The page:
“I hated it,” Nick remembers. “I didn’t like the style. You want to play what’s on the radio! But, if you can play classical or jazz or blues, you can play any pop.”

In those days, the roots of inspiration came thanks to reggae music. “Our heroes were the Rebel Rockers, and Eric Morton, pioneer of surf reggae,” Nick said. “My band, Common Sense, Sublime, and Slightly Stupid spawned a culture of surf reggae, and that influenced fashion too. Laguna Beach is the center of the fashion of surf culture.” 

And just as surf fashion brands began by sponsoring competitive surfers, Nick brought them along to music. For example, there was a two-page spread in Rolling Stone for his music that O’Neill surfwear brand paid for. There is a natural tie-in between the fashion, philosophy, and music of the surf culture.

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T-shirt, trunks, and the backward trucker hat are de rigueur for the lifestyle of Nick-I. The rest of the world seems to have caught on. Nick likes it, “You can wear T-shirts and trunks anywhere now!”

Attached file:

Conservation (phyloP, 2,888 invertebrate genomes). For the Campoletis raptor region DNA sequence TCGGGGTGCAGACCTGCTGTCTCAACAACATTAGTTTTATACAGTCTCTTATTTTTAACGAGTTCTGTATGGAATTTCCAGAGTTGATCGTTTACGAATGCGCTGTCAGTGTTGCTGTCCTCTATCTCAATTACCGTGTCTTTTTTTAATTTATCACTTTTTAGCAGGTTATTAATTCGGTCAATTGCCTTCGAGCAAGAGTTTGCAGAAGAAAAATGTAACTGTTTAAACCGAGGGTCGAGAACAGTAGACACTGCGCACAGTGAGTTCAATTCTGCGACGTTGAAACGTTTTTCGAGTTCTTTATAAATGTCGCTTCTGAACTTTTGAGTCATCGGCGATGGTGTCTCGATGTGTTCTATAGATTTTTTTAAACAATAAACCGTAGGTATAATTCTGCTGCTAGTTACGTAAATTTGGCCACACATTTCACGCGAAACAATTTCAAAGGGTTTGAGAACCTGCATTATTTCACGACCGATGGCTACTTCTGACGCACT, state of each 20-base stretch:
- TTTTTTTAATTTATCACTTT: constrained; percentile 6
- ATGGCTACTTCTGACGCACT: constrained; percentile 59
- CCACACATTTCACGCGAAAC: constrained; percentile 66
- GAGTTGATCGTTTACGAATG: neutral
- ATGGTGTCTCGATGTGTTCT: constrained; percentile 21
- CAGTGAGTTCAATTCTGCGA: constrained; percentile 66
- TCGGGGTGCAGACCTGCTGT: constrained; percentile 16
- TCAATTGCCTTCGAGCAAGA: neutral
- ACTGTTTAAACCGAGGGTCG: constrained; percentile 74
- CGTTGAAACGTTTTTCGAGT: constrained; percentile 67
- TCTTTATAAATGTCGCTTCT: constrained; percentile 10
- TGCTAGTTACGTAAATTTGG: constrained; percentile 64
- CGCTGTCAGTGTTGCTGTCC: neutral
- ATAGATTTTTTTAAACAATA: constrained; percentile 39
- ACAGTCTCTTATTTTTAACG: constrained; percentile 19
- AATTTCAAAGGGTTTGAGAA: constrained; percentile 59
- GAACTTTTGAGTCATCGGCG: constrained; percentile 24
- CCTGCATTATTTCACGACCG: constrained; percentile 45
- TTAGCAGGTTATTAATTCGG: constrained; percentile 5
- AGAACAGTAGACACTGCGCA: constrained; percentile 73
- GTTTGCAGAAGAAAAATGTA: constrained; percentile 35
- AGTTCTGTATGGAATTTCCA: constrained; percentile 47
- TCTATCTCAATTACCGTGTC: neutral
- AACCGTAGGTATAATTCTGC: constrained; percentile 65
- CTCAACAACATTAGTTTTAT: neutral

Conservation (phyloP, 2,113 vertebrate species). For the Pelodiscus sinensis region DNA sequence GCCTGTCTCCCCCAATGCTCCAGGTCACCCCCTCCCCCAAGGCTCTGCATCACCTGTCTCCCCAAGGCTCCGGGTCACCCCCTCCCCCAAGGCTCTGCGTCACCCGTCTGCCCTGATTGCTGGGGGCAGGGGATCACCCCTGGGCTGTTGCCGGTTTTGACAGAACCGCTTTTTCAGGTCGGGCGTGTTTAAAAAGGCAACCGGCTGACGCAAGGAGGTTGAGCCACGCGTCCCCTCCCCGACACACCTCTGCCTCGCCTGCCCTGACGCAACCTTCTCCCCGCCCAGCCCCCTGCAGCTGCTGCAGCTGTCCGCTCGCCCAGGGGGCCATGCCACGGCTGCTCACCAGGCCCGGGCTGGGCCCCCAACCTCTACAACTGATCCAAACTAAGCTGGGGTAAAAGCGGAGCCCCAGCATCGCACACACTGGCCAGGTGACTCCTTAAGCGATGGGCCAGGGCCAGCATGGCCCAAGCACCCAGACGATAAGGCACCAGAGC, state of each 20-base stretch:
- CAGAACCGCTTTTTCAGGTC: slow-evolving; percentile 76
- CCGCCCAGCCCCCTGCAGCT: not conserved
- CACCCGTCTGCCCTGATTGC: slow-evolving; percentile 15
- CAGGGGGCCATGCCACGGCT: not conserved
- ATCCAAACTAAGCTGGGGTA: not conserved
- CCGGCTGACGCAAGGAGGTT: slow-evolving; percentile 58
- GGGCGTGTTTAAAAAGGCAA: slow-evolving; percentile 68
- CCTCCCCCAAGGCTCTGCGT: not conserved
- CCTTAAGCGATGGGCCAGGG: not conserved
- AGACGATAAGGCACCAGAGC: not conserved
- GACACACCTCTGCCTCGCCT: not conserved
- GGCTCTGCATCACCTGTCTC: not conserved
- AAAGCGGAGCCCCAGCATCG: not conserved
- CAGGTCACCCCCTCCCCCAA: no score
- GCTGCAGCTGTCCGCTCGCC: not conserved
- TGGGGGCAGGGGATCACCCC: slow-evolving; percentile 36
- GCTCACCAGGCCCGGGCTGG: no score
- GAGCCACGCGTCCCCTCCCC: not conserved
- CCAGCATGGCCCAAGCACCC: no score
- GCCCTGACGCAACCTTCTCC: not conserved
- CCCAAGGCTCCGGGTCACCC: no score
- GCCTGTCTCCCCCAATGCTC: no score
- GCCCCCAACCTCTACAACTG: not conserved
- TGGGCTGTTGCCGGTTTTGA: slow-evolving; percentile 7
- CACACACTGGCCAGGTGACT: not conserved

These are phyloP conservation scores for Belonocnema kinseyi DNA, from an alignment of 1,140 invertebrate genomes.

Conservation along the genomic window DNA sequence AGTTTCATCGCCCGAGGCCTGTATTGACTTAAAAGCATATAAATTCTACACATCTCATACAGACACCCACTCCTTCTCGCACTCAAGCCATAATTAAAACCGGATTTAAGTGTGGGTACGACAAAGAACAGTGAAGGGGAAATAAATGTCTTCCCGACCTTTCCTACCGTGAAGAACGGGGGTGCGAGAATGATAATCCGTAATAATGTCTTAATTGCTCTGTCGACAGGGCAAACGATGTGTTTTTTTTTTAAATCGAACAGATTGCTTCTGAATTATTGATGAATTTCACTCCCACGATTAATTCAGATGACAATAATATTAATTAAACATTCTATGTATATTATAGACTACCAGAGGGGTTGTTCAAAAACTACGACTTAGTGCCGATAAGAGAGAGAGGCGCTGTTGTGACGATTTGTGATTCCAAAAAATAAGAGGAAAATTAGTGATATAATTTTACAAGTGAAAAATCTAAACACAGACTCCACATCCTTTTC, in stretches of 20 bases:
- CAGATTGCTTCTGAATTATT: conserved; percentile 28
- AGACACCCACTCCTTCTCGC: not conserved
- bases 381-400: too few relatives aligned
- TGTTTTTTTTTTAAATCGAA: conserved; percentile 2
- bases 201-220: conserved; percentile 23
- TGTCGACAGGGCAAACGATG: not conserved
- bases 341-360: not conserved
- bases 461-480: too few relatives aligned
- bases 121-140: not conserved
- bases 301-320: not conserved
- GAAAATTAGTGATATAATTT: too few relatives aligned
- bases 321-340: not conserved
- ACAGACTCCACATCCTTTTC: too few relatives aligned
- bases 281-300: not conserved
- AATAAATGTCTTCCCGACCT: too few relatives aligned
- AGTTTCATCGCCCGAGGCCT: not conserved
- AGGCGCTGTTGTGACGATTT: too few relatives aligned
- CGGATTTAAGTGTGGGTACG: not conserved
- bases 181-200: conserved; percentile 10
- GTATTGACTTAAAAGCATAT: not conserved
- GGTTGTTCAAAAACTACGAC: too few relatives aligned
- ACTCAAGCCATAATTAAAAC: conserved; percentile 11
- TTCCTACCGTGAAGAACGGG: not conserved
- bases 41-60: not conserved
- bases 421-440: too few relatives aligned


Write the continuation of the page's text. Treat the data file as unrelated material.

Future sense

There is still something Nick needs to check off his list. “It’s the eight unit monkey sitting on my back!” he says. 

When he was a rising rock star he had to make the ultimate choice: grow the band and take it on the road, or finish school at UC Santa Barbara. Tough choice, as he had only eight units left to finish his degree. “No one believes my story,” he bemoans. “But I’ve got to get it done.” 

It’s been weighing on his mind, so he went ahead and straightened years worth of records out with the registrar, and he found out he could take the required classes at Saddleback, and get that monkey off his back. “They wouldn’t just give me the credits for all the albums I’ve put out,” he laughs. “I’m going to take some ethno-musicology, or history of some type.”

Getting the eight units accomplished and giving his vocal chords a couple months of much-needed rest are in the near future. And the 25-foot wave he caught in Mexico last year is calling him. 

“Maybe I’ll go to Cabo to rest up,” he says. “I could brush up on my Spanish too. And go surfing. And fish a lot.”